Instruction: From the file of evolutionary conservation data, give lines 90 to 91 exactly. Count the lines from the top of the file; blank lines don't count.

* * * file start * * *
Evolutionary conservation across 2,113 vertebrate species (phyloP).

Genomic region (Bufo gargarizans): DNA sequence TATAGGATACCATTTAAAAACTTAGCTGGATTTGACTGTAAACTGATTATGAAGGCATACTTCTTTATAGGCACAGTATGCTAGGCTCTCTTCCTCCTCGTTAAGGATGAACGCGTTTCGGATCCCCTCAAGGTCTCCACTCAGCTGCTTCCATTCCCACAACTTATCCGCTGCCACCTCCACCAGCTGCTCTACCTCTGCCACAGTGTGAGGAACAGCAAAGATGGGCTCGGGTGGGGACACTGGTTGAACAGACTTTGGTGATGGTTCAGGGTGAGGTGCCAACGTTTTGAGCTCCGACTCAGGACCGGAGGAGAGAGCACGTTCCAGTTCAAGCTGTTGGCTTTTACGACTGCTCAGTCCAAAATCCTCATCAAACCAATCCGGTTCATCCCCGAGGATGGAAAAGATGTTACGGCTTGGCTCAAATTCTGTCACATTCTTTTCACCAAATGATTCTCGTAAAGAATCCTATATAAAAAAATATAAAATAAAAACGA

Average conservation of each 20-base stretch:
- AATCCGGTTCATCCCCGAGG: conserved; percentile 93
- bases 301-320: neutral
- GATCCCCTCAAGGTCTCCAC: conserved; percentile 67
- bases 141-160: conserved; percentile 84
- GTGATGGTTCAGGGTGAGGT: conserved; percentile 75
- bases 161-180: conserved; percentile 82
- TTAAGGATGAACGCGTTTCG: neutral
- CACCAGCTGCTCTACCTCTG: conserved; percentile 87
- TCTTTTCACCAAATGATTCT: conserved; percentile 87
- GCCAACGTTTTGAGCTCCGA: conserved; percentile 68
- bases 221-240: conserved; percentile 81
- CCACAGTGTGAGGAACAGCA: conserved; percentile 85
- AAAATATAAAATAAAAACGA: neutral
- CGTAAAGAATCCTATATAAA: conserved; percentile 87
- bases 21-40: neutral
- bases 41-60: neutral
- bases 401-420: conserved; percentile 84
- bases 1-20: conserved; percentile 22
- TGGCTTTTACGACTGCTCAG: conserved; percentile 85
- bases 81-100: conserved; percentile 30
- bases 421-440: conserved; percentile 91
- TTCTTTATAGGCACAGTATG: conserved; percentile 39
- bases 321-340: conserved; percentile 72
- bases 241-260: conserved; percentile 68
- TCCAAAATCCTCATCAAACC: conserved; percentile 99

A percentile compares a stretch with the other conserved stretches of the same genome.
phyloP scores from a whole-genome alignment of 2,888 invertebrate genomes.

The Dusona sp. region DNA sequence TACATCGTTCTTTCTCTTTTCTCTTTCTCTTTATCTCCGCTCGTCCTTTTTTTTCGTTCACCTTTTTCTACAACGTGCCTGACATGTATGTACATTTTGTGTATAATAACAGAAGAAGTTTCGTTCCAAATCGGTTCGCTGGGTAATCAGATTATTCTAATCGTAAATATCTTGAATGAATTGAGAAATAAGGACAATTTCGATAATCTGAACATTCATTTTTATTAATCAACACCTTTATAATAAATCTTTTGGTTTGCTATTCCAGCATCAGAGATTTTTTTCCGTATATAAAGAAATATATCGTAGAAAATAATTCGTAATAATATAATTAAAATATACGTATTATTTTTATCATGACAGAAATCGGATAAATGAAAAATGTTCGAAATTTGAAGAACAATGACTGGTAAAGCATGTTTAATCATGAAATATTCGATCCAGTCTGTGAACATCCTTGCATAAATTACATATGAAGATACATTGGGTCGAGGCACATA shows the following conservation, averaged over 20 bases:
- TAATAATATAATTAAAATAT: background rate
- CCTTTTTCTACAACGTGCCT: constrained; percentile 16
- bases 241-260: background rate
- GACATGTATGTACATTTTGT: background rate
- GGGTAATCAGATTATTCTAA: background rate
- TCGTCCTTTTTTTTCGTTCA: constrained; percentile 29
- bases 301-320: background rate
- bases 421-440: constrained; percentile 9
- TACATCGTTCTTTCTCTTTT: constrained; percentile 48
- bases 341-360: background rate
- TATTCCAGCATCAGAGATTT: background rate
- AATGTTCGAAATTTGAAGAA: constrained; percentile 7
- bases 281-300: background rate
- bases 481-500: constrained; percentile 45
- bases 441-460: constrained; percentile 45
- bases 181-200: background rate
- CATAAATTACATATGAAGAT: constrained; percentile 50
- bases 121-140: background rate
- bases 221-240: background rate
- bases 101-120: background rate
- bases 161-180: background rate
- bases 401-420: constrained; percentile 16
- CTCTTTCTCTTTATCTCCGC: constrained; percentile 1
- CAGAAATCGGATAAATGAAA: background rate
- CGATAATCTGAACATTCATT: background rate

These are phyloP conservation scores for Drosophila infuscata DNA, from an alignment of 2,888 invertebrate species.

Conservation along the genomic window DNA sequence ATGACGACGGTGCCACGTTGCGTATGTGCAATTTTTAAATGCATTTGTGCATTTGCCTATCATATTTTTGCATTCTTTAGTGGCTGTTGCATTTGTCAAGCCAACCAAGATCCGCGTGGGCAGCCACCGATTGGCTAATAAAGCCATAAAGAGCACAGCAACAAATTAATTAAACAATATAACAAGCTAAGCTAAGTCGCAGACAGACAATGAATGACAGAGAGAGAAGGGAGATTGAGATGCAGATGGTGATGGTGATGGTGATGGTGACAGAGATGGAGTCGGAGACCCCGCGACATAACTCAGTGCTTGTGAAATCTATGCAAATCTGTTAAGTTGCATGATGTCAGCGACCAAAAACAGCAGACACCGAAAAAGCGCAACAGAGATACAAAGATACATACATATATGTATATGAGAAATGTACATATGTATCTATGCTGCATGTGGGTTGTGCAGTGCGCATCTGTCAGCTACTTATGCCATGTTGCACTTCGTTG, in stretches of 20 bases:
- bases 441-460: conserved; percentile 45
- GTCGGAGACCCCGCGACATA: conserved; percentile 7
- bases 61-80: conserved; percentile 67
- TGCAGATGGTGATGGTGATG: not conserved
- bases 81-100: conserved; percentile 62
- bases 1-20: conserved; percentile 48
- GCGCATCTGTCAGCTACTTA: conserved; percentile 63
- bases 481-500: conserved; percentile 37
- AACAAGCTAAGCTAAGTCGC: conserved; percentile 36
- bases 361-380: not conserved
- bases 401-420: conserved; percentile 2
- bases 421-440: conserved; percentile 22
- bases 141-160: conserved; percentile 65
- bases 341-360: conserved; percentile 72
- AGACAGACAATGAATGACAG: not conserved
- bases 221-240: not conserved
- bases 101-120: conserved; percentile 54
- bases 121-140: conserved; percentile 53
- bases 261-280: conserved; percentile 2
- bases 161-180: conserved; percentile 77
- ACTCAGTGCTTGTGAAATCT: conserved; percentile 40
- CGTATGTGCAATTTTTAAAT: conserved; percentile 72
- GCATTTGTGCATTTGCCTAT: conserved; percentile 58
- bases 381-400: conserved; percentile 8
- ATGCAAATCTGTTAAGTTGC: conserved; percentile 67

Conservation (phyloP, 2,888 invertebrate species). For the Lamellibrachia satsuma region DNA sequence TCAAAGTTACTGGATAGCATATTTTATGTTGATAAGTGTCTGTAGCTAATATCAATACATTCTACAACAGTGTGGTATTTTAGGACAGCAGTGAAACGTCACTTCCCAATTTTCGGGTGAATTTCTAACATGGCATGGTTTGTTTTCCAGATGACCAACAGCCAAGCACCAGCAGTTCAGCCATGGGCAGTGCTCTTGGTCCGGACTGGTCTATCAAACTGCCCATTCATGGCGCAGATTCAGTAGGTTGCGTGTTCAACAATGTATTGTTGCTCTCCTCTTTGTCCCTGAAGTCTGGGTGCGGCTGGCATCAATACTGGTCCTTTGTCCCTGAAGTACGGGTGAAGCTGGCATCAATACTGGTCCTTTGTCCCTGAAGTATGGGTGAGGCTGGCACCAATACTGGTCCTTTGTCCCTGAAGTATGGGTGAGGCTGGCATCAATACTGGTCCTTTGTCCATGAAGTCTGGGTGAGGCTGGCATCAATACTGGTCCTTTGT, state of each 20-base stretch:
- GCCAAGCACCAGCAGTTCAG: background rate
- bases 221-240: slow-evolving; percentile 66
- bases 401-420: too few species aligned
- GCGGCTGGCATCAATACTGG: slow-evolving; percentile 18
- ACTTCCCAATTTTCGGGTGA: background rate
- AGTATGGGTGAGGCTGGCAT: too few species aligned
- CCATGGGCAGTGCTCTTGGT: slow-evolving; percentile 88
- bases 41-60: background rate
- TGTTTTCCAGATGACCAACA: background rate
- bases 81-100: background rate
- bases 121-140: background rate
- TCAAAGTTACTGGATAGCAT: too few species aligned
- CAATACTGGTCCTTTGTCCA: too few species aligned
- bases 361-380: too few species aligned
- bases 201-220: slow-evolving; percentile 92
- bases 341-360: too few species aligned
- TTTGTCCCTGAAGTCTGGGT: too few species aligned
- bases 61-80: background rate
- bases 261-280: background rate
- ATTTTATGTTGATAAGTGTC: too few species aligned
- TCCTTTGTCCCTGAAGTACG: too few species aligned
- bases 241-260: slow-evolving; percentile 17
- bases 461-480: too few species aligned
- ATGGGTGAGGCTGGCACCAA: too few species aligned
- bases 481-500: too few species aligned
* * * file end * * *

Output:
- AGTATGGGTGAGGCTGGCAT: too few species aligned
- CCATGGGCAGTGCTCTTGGT: slow-evolving; percentile 88